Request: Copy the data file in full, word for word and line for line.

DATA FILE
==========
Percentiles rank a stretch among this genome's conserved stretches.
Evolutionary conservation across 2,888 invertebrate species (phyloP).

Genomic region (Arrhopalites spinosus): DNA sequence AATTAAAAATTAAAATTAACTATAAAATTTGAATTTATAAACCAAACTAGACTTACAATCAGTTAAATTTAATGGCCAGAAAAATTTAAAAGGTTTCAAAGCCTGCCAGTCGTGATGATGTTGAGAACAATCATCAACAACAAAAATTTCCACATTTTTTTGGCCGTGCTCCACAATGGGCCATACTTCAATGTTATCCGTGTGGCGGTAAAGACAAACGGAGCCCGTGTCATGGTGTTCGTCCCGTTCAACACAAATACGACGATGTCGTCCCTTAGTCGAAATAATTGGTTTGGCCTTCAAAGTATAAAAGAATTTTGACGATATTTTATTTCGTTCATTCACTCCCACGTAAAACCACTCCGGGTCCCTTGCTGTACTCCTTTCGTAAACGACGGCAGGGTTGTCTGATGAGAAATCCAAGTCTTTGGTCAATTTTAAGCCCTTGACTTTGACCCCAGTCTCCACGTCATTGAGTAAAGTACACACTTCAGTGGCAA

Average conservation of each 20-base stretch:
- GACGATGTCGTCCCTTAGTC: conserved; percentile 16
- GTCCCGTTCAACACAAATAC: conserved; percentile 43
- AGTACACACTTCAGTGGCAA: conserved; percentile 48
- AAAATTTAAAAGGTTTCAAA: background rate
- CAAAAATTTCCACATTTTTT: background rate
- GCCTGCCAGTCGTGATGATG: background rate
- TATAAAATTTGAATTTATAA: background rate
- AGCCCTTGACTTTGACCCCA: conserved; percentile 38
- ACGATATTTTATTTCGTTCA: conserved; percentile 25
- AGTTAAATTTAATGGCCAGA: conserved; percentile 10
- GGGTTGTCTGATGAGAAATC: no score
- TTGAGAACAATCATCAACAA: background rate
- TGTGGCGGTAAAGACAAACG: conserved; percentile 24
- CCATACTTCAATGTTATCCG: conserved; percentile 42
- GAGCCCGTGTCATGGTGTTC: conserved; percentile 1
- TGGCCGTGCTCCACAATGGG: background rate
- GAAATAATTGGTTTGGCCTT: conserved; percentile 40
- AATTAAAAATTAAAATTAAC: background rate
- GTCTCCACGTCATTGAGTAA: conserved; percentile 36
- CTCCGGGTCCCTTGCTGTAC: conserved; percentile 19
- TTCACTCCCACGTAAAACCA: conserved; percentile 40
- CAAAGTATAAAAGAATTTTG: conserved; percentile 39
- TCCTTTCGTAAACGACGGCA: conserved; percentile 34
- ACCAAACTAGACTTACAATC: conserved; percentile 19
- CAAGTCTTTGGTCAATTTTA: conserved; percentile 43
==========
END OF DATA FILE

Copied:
Percentiles rank a stretch among this genome's conserved stretches.
Evolutionary conservation across 2,888 invertebrate species (phyloP).

Genomic region (Arrhopalites spinosus): DNA sequence AATTAAAAATTAAAATTAACTATAAAATTTGAATTTATAAACCAAACTAGACTTACAATCAGTTAAATTTAATGGCCAGAAAAATTTAAAAGGTTTCAAAGCCTGCCAGTCGTGATGATGTTGAGAACAATCATCAACAACAAAAATTTCCACATTTTTTTGGCCGTGCTCCACAATGGGCCATACTTCAATGTTATCCGTGTGGCGGTAAAGACAAACGGAGCCCGTGTCATGGTGTTCGTCCCGTTCAACACAAATACGACGATGTCGTCCCTTAGTCGAAATAATTGGTTTGGCCTTCAAAGTATAAAAGAATTTTGACGATATTTTATTTCGTTCATTCACTCCCACGTAAAACCACTCCGGGTCCCTTGCTGTACTCCTTTCGTAAACGACGGCAGGGTTGTCTGATGAGAAATCCAAGTCTTTGGTCAATTTTAAGCCCTTGACTTTGACCCCAGTCTCCACGTCATTGAGTAAAGTACACACTTCAGTGGCAA

Average conservation of each 20-base stretch:
- GACGATGTCGTCCCTTAGTC: conserved; percentile 16
- GTCCCGTTCAACACAAATAC: conserved; percentile 43
- AGTACACACTTCAGTGGCAA: conserved; percentile 48
- AAAATTTAAAAGGTTTCAAA: background rate
- CAAAAATTTCCACATTTTTT: background rate
- GCCTGCCAGTCGTGATGATG: background rate
- TATAAAATTTGAATTTATAA: background rate
- AGCCCTTGACTTTGACCCCA: conserved; percentile 38
- ACGATATTTTATTTCGTTCA: conserved; percentile 25
- AGTTAAATTTAATGGCCAGA: conserved; percentile 10
- GGGTTGTCTGATGAGAAATC: no score
- TTGAGAACAATCATCAACAA: background rate
- TGTGGCGGTAAAGACAAACG: conserved; percentile 24
- CCATACTTCAATGTTATCCG: conserved; percentile 42
- GAGCCCGTGTCATGGTGTTC: conserved; percentile 1
- TGGCCGTGCTCCACAATGGG: background rate
- GAAATAATTGGTTTGGCCTT: conserved; percentile 40
- AATTAAAAATTAAAATTAAC: background rate
- GTCTCCACGTCATTGAGTAA: conserved; percentile 36
- CTCCGGGTCCCTTGCTGTAC: conserved; percentile 19
- TTCACTCCCACGTAAAACCA: conserved; percentile 40
- CAAAGTATAAAAGAATTTTG: conserved; percentile 39
- TCCTTTCGTAAACGACGGCA: conserved; percentile 34
- ACCAAACTAGACTTACAATC: conserved; percentile 19
- CAAGTCTTTGGTCAATTTTA: conserved; percentile 43